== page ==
Whatcom County leaders anticipating rollbacks to phase 2

WHATCOM COUNTY, Wash. — While many counties in Washington state see a plateau of new COVID-19 reports, cases and hospitalizations are increasing rapidly in Whatcom County.

The county is reporting 227 new cases per 100,000 people. In order to stay in phase 3 of Washington’s reopening plan, cases must be below 200 per 100,000 people.

Additionally, hospitalizations are at 6.7 admissions per 100,000 people, which is higher than the phase 3 goal of being under five cases.

Given those numbers, county leaders said it’s increasingly likely that Whatcom will be rolled back to phase 2.

News of the possible rollbacks came as a huge disappointment to Bellingham businesses like Thousand Acre Cider House.

“We’ve never had a summer as a business where we’ve been open, so thinking that can be taken away from us, even for a period of time, is incredibly frustrating,” said owner Jenny Hagemann.

As much as she tries, Hagemann can never be quite sure that she’s actually “setting up” for success.

Thousand Acre Cider House had only been around for six months when the pandemic started, and Hagemann said she’s bore the brunt of COVID-19 restrictions.

At this point, I have no problem at all firmly stating that this industry has been hit the absolute hardest,” she told KIRO 7.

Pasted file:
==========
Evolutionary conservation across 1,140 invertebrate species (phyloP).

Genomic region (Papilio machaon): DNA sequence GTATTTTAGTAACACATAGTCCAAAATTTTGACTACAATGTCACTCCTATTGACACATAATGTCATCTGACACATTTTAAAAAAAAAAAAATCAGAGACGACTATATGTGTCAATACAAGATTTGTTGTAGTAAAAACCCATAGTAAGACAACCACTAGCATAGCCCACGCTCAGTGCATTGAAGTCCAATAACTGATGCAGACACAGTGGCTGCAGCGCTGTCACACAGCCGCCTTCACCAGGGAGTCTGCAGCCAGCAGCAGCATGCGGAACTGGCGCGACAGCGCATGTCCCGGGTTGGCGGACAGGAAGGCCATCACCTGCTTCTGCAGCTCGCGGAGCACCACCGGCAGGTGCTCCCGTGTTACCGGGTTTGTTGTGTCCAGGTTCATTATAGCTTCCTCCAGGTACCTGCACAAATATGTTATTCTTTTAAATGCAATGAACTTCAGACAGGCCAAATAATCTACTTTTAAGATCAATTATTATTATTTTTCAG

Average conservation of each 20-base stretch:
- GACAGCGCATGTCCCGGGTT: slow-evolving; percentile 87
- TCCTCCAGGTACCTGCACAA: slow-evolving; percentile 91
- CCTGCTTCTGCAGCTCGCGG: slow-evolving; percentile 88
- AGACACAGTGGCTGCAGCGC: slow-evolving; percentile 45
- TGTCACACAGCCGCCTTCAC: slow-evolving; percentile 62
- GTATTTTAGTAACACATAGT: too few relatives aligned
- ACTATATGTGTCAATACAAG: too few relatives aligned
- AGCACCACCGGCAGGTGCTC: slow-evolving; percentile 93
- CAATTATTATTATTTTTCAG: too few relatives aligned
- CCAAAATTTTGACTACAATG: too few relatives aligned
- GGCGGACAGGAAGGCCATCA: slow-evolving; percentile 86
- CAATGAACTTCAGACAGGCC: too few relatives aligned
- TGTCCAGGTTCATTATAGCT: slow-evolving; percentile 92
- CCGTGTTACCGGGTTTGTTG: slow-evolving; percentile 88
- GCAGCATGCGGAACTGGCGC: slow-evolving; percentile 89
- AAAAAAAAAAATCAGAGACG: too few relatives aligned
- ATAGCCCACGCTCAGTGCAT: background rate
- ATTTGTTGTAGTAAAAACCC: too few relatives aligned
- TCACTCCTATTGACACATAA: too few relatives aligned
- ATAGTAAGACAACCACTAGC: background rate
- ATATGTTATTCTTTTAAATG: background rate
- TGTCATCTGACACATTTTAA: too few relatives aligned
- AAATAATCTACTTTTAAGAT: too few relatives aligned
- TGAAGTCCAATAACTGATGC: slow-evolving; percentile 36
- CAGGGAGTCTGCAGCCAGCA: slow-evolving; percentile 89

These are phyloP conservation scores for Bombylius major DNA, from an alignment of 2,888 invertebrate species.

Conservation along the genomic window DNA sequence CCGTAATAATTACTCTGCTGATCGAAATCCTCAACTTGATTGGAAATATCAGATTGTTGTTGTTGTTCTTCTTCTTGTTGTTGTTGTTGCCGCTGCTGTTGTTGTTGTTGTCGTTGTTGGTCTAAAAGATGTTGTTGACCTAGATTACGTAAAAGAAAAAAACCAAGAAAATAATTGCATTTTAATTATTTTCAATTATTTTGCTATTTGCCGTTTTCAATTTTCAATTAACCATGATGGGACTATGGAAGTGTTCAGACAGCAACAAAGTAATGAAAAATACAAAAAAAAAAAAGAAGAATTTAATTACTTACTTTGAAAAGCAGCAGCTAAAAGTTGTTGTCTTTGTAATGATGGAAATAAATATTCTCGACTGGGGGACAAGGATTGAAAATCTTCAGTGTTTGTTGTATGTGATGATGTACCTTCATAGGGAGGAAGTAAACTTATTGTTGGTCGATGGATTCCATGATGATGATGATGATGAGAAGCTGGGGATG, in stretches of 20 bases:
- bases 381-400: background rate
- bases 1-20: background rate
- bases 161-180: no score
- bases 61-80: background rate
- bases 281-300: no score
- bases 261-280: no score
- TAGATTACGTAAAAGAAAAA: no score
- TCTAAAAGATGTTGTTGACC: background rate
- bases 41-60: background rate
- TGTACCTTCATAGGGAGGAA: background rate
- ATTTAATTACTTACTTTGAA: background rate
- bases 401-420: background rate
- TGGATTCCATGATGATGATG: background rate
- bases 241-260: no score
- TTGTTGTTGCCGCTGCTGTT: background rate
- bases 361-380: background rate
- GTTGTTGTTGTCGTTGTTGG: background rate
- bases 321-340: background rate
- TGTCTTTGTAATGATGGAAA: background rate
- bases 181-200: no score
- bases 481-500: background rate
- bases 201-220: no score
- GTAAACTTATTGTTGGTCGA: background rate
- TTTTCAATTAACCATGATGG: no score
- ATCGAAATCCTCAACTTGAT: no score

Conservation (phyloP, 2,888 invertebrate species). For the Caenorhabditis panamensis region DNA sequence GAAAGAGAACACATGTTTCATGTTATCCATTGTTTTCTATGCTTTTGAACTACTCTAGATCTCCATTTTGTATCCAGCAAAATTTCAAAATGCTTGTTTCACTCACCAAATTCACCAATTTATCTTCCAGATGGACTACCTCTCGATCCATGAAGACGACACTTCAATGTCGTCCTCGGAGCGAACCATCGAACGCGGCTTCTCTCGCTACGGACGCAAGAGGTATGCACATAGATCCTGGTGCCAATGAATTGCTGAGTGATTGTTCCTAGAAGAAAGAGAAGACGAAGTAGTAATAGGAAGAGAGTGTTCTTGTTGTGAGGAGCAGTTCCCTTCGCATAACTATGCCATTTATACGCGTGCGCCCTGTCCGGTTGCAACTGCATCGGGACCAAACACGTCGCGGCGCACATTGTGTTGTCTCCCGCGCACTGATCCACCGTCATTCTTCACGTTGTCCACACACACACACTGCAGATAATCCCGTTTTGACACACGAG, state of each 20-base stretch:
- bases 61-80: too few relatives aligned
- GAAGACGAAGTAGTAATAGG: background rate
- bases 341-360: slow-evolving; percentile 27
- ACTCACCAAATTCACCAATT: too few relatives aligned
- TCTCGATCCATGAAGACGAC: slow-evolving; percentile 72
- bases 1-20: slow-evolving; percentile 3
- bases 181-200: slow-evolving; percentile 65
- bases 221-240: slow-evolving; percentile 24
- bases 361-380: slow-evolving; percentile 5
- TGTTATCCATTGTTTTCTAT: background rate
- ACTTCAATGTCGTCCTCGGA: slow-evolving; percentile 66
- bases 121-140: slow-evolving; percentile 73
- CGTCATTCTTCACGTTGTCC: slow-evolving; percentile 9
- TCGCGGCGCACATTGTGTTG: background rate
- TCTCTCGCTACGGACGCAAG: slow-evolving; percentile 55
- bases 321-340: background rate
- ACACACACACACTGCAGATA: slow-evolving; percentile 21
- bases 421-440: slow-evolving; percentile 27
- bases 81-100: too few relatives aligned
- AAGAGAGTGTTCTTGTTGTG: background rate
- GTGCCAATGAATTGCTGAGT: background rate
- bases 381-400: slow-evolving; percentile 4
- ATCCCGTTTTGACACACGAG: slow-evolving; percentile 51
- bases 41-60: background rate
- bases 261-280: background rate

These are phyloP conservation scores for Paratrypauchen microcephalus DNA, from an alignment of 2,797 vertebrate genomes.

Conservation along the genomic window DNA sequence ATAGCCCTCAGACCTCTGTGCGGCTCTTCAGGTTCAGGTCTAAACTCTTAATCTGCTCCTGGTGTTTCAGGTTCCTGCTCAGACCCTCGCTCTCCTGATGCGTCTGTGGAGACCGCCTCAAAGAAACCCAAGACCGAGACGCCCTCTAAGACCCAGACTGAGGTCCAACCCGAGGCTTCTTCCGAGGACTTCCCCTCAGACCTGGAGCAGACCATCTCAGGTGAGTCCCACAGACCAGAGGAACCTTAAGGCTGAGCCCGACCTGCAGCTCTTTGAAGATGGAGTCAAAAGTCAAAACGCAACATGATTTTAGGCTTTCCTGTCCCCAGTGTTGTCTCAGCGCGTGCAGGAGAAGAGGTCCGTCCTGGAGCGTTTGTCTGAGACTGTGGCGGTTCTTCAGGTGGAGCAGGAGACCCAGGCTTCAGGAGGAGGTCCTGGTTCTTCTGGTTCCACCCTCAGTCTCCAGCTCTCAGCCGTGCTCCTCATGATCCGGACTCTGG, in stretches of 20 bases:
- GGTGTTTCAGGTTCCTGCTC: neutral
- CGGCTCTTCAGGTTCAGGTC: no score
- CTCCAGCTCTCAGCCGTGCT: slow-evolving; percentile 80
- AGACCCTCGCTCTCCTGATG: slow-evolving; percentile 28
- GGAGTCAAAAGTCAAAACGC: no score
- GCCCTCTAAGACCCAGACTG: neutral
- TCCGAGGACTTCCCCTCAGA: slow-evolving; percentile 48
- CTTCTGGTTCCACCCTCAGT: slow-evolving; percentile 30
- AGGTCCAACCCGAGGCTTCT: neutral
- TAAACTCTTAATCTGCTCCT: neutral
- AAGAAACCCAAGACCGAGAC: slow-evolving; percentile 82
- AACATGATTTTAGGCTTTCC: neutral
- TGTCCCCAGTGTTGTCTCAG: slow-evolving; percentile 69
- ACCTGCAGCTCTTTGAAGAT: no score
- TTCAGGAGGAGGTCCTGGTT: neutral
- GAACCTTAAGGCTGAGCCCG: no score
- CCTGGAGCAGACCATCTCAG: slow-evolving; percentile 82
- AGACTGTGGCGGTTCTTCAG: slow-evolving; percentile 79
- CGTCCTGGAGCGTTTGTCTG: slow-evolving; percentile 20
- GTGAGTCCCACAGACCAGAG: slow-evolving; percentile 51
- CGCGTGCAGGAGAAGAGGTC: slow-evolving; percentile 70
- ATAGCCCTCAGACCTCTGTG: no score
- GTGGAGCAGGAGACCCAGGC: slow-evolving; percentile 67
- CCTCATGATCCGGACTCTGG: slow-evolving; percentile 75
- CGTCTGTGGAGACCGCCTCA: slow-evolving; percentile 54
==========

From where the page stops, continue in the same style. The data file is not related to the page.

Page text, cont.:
By this time next week, Hagemann will find out if Whatcom County will be rolled back to phase 2.

Nothing is set yet, but county health leaders aren’t painting a positive picture.

“Unlike some of the other counties in our region, we have not seen a leveling off or a reduction in cases. We continue to see high rates of cases,” said Erika Lautenbach, Whatcom County Health Department.

A drop in vaccinations isn’t helping.

More than most other places in Washington, an increasing number of vaccination appointments in Whatcom County are going unfilled.

“Our overall message to our community is the right time to get vaccinated is now,” Lautenbach said.

Until that happens, though, not even nice weather will be enough to keep some of Whatcom County’s businesses afloat.

“When I think of our goals, we haven’t even been able to scratch the service on the ideas that we have,” Hagemann noted.

KIRO 7 learned intensive care unit (ICU) beds were also nearly full in Whatcom County.

Health workers said it actually had little to do with COVID-19 and that people ended up in the ICU for other reasons.

They added that the ICU situation improved overnight, and now several beds are free.